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2011 Scrip 100: Why the smart money is on injectables

This article was originally published in Scrip

Executive Summary

Low exposure to generic competition and robust monoclonal antibody-driven growth point to healthy prospects for companies focused on the development of injectable drugs. This contrasts starkly with the near-term forecast for sales of traditional orally-administered products. The world's largest pharmaceutical company has already responded to this trend, Joshua Owide reports.

Overall prescription drug sales among the leading pharmaceutical players saw an impressive expansion over 2003-09, rising at a 9.6% compound annual growth rate (CAGR). Although this was partly due to M&A-driven consolidation, notably in the orals segment where sales increased at a 7.6% CAGR over the same period, there was an even more pronounced ramping up in total sales attributable to injectables therapies, an area where, until recently, M&A has been less rife.

In all, injectable sales have grown 166% in the past six years, increasing from $54.1 billion in 2003 to $144 billion in 2009: an impressive CAGR of 17.7%. While the sales contribution from other delivery types remained significantly lower, the increasing availability and popularity of novel therapeutics has seen ophthalmic, vaginal and topical drugs enjoy rising sales over this timeframe. Inhalable sales also grew considerably despite the rapid maturation of the respiratory disease segment.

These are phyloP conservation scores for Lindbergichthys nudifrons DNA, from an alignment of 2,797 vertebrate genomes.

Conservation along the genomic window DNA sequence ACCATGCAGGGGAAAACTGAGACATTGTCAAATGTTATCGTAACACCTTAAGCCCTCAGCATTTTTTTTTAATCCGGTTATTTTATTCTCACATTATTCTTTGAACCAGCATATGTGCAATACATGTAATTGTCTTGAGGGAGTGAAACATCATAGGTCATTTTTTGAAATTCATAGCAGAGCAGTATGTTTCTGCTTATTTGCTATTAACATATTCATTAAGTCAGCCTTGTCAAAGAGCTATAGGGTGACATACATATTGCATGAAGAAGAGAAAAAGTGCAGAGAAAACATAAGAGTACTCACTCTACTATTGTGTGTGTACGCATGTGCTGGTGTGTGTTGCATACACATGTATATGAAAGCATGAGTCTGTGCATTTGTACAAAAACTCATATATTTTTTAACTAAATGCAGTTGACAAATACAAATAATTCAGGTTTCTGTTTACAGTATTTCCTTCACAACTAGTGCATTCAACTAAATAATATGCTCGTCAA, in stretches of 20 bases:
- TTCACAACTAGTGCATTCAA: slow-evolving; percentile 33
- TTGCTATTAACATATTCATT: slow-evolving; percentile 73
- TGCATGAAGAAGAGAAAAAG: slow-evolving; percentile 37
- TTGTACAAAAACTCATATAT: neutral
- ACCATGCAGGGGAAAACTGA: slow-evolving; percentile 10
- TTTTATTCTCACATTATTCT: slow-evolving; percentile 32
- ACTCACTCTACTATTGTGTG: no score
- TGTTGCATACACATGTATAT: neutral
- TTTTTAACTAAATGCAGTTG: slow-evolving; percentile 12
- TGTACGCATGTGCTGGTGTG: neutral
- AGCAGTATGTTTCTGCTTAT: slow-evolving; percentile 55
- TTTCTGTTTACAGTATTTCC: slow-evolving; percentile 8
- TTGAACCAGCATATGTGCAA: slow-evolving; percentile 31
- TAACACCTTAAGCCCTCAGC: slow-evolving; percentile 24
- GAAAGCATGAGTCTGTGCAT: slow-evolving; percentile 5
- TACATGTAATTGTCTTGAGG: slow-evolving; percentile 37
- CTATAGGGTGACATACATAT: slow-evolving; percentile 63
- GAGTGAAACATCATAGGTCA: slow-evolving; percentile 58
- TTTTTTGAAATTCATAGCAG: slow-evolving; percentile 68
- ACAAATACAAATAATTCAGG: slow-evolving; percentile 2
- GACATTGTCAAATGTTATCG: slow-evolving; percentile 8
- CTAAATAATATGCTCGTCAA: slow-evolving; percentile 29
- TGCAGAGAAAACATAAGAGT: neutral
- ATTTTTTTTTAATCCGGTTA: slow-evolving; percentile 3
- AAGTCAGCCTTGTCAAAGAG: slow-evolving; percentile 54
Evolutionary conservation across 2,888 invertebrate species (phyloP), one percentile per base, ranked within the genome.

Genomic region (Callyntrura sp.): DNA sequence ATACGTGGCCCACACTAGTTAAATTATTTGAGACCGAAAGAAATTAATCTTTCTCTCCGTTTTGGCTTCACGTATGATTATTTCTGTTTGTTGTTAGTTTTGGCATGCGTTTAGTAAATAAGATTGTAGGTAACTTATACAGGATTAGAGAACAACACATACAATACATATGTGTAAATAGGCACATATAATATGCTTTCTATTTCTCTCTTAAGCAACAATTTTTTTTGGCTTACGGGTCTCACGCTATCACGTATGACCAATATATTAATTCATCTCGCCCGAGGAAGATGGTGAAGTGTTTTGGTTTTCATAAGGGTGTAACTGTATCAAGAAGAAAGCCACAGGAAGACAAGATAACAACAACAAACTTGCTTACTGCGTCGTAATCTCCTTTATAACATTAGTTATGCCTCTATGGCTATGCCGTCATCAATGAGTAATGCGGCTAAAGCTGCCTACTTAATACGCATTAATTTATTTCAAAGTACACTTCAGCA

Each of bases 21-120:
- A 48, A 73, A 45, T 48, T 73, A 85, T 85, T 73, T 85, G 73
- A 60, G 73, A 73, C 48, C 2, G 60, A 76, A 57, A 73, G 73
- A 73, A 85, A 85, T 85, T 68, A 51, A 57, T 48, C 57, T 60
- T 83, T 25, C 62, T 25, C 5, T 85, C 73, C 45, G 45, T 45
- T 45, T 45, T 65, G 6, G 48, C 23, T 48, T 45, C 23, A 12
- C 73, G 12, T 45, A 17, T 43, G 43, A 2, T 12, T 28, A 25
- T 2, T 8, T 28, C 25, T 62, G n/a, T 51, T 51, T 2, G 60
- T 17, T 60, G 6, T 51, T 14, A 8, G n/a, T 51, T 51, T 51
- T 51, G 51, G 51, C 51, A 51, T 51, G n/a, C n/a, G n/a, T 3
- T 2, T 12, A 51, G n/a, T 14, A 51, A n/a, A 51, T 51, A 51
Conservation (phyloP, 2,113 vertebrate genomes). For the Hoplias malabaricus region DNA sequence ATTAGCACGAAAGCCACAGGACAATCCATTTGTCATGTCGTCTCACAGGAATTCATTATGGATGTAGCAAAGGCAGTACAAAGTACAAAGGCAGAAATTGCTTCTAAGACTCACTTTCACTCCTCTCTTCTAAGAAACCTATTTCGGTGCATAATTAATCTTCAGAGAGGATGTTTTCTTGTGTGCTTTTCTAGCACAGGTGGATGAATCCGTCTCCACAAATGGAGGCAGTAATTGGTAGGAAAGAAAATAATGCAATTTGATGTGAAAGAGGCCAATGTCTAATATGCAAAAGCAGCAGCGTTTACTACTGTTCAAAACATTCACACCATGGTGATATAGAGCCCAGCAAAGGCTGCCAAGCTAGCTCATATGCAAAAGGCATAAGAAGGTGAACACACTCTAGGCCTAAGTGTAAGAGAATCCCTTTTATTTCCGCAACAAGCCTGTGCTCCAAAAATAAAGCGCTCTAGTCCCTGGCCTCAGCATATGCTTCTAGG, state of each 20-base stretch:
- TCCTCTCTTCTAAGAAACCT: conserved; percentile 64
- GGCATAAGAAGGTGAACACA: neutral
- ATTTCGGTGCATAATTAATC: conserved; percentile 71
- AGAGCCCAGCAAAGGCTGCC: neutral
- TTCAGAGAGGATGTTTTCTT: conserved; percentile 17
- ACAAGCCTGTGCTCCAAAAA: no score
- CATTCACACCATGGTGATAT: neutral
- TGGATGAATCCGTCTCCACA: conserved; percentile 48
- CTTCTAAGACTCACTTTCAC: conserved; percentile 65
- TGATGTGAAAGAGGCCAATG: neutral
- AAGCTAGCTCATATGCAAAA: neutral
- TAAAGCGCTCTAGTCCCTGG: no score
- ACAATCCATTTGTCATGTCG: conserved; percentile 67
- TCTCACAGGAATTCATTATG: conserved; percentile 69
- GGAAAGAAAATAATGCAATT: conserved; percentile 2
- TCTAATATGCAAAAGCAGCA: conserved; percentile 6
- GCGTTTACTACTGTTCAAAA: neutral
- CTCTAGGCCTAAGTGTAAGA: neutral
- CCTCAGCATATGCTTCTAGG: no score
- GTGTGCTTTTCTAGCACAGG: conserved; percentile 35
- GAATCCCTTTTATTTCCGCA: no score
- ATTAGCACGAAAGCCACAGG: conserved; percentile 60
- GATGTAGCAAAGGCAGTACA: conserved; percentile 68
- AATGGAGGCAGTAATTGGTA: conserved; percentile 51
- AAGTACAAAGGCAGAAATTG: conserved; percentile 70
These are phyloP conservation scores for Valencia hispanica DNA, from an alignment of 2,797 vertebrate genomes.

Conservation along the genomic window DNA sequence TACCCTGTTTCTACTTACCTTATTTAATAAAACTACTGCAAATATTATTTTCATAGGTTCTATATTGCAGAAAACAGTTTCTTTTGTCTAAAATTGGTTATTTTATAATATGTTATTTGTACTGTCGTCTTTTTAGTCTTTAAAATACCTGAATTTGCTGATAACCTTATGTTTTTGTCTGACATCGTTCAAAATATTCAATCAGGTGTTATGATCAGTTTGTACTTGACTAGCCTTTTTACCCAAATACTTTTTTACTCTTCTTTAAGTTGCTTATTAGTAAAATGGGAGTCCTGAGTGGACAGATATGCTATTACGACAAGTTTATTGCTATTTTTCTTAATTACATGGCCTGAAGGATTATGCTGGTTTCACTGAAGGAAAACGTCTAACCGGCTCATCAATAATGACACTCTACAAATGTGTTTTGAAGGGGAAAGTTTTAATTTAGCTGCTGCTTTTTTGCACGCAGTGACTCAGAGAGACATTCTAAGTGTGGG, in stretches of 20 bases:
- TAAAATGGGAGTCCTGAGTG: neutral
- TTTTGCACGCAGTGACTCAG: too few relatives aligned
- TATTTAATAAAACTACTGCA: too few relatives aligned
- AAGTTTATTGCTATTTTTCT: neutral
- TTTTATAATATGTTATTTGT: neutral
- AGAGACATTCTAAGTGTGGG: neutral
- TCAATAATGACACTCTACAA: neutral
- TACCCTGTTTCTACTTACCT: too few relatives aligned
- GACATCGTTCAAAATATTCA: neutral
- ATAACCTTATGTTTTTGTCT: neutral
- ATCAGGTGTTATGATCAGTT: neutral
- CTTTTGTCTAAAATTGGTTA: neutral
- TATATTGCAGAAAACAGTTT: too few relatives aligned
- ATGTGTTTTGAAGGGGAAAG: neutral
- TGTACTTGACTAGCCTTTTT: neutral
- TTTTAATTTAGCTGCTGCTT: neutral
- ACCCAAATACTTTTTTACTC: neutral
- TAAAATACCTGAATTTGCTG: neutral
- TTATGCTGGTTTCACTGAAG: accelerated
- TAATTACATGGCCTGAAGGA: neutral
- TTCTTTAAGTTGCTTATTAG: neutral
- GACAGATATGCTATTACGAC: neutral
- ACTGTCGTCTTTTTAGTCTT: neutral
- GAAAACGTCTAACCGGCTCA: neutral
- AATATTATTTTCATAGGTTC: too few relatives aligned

However, the outlook to 2015 will be markedly different. Although consolidation continues to sweep through the industry, the opportunity for organic growth is significantly diminishing. Nowhere is this more apparent than in the oral drug field, where a number of blockbuster patent expiries are set to erode a significant proportion of annual sales. The biggest losers will be Pfizer's Lipitor (atorvastatin), Bristol-Myers Squibb/Sanofi-Aventis's Plavix (clopidogrel), Lilly's Zyprexa (olanzapine), Pfizer's Effexor (venlafaxine) and AstraZeneca's Seroquel (quetiapine).

Overall, oral therapeutics are forecast to decline at a CAGR of 0.8% to 2015, a flat expectation which is heavily reliant on the success of new oral pipeline drugs transgressing increasingly difficult regulatory pathways to reach their disease markets. This flat outlook for orals will be mirrored by a strong performance from the injectables segment, which is forecast to continue growing to 2015 at a CAGR of 5.1%.

The relative performance of the two delivery mechanisms means that injectables will gain a significant 6.5 percentage points in market share by 2015, rising to more than a third of total prescription pharmaceutical sales. At the same time, oral sales will lose market share, falling 7.0 percentage points to less than half of the overall market. The significance of this trend permeates almost all strategic cross-sections of the prescription pharmaceutical segment, supporting the notion that a growth strategy built around injectable drugs is of benefit to a company's long-term prospects. This is primarily a reflection of the type of indication and level of innovation associated with the current crop of injectable therapeutics.

Other delivery types will remain relatively small in terms of their overall sales, but will enjoy faster growth out to 2015 than oral drugs. Like the oral segment, nasal and inhalable therapies are under threat from generic entries impacting a number of major pharmaceutical brands.